Our Favorite Uncle: Sam

History of Taxation

  • First Federal income tax in 1861
  • Repealed after Civil War
  • Reinstated in 1894
  • Supreme Court ruled unconstitutional in 1895
  • 16th Amendment on March 1, 1913
  • Revenue acts prior to codification in 1939

Manner in Which Tax Law is Changed Or Modified

  • Federal income tax is changed on an incremental basis rather than a complete revision.
  • The tax law has been referred to as a quiltwork of tax law.

1913 Tax Form

  • 1% on amount over %%EDITORCONTENT%%nbsp; 20,000 and not exceeding %%EDITORCONTENT%%nbsp; 50,000
  • 2% on amount over %%EDITORCONTENT%%nbsp; 50,000 and not exceeding %%EDITORCONTENT%%nbsp; 75,000
  • 3% on amount over %%EDITORCONTENT%%nbsp; 75,000 and not exceeding $100,000
  • 4% on amount over $100,000 and not exceeding $250,000
  • 5% on amount over $250,000 and not exceeding $500,000
  • 6% on amount over $500,000

3 Types of Income Tax Rates

  • Progressive
    • Rate increases as tax base increases
    • Individual income tax
  • Proportional or flat tax
    • E.g., sales tax
  • Regressive
    • Rate decreases as tax base increases
    • E.g., FICA tax

Marginal and Effective Tax Rates

  • Marginal tax rate (Tax Bracket)
    • Tax rate applied to incremental amount of taxable inc that is added to tax base
  • Effective tax rate
    • Total tax liability divided by total income

Determination of Taxable Income and Tax Due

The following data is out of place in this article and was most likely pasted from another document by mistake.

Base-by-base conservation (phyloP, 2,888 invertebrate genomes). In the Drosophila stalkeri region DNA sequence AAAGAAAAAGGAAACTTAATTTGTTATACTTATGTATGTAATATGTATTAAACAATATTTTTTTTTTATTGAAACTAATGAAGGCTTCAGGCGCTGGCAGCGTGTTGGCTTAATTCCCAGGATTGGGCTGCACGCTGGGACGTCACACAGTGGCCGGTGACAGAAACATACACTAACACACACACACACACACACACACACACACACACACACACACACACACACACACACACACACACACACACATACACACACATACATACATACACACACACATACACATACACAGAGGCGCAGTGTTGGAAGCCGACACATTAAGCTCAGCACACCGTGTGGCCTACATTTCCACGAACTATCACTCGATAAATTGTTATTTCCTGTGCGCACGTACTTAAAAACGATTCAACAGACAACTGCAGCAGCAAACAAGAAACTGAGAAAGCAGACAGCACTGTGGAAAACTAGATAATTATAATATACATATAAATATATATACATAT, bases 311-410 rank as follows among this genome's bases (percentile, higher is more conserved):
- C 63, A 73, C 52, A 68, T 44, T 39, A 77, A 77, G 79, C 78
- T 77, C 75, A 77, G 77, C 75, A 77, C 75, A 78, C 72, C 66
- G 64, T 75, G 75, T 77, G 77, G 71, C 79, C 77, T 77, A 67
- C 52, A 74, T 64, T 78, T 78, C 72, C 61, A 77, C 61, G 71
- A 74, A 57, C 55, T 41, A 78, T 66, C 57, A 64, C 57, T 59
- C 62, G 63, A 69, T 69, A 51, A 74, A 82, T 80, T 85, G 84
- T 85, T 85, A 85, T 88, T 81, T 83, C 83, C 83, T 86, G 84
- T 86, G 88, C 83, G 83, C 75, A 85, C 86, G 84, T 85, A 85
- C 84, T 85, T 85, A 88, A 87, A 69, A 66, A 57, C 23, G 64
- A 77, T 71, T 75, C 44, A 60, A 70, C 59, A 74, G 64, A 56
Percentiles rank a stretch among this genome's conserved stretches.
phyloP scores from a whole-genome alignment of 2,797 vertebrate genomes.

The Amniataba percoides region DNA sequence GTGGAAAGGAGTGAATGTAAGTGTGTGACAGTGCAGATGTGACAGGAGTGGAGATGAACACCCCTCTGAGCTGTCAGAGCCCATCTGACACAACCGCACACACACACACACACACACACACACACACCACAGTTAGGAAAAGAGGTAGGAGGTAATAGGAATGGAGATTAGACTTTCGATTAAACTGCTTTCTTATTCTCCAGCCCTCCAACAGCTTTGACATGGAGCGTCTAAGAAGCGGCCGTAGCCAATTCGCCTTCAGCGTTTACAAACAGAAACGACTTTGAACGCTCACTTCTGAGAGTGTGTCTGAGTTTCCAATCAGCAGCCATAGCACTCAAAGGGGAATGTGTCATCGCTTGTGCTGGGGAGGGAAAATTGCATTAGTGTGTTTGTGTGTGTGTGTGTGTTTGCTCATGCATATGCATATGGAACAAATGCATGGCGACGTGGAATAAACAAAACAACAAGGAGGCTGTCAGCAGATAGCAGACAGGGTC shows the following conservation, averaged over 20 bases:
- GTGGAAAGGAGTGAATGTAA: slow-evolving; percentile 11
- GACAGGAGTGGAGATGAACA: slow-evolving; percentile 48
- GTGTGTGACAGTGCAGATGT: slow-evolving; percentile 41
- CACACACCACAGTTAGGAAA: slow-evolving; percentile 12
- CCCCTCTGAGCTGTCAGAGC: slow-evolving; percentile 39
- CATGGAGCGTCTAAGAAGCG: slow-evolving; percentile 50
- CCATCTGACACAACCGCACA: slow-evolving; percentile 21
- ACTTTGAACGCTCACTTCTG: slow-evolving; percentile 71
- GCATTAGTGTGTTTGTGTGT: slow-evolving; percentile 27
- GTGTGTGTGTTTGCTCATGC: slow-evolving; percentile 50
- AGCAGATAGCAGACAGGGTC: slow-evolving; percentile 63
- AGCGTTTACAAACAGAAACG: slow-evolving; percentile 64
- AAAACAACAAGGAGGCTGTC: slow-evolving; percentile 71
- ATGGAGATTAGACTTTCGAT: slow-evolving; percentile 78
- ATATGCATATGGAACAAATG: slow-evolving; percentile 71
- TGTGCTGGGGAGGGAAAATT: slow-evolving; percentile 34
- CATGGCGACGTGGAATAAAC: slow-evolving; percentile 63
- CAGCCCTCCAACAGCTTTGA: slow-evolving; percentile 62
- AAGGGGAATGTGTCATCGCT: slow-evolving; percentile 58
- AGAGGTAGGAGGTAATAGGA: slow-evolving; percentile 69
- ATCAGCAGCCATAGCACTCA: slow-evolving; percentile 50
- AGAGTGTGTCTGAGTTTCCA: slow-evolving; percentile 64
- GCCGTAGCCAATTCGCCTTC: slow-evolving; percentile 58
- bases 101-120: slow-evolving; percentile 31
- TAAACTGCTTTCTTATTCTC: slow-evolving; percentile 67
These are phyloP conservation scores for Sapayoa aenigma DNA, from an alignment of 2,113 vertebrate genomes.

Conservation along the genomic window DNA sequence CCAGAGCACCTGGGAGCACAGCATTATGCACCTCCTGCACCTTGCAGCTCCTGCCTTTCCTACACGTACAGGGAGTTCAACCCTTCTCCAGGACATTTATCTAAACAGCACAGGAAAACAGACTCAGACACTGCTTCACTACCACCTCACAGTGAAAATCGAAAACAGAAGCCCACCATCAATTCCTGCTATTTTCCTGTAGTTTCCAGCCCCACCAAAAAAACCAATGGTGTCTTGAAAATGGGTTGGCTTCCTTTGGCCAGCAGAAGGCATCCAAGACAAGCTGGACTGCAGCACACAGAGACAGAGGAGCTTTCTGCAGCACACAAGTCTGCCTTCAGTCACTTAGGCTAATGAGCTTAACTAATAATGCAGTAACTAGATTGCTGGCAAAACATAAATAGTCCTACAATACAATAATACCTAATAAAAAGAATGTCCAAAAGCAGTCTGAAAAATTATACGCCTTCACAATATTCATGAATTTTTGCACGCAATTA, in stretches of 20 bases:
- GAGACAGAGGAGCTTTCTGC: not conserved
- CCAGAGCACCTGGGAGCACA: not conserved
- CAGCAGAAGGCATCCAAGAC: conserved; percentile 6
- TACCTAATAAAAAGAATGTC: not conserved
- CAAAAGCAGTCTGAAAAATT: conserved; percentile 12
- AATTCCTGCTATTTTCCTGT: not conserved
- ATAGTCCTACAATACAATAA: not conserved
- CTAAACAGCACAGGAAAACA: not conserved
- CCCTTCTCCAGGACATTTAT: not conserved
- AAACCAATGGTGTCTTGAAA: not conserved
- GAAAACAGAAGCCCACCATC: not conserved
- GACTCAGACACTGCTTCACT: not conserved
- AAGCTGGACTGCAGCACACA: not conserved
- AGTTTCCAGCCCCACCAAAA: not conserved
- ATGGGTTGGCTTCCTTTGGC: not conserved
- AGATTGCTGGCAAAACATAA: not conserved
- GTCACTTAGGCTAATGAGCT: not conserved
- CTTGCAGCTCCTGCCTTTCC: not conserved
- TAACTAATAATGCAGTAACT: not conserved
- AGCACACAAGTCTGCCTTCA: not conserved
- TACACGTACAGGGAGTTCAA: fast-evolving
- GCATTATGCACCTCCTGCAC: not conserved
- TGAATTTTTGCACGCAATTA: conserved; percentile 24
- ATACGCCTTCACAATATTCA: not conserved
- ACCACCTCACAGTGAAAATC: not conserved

Rate Single Filers Married Joint Filers Head of Household Filers
10% $0 to $9,275 $0 to $18,550 $0 to $13,250
15% $9,275 to $37,650 $18,550 to $75,300 $13,250 to $50,400
25% $37,650 to $91,150 $75,300 to $151,900 $50,400 to $130,150
28% $91,150 to $190,150 $151,900 to $231,450 $130,150 to $210,800
33% $190,150 to $413,350 $231,450 to $413,350 $210,800 to $413,350
35% $413,350 to $415,050 $413,350 to $466,950 $413,350 to $441,000
39.6% $415,050+ $466,950+ $441,000+

Example of Calculating Tax Due

Married Filing Joint with a total wage of $250,000
1st $18,550 x 10% = $1,855.00
($75,300-$18,551) x 15% = $8,512.35
($151,900-$75,301) x 25% = $19,149.75
($231,450-$151,901) x 28% = $22,273.72
($250,000-$231,451) x 33% = $6,121.17
Total Tax Due = $57,911.99


This is why tax deductions and credits are a crucial part of our tax system!

Tax Deductions and Credits

  • Deductions are expenses that lower your taxable income. It is subtracted “off-the-top” from the amount of money you made throughout the year. Once all deductions are subtracted, this amount is known as your adjusted gross income or AGI.
  • Credits are dollar-for-dollar reductions that are subtracted from your tax liability.

Common Deductions

  • Job Hunting Expenses
    • To deduct job-hunting expenses, you must be looking for a job in your present line of work (i.e., you’re not changing professions or looking for your first job). Some expenses include but are not limited to:
      • Resume preparation
      • Employment agency fees, Executive recruiters’ fees
      • Career counseling to assist you in improving your position
      • Legal and accounting fees you pay in connection with employment contract negotiations and preparation
      • Transportation costs to job interviews
  • Uniforms and Gear
    • Protective clothing and gear
    • Uniforms (except if you’re full-time active duty in the armed forces)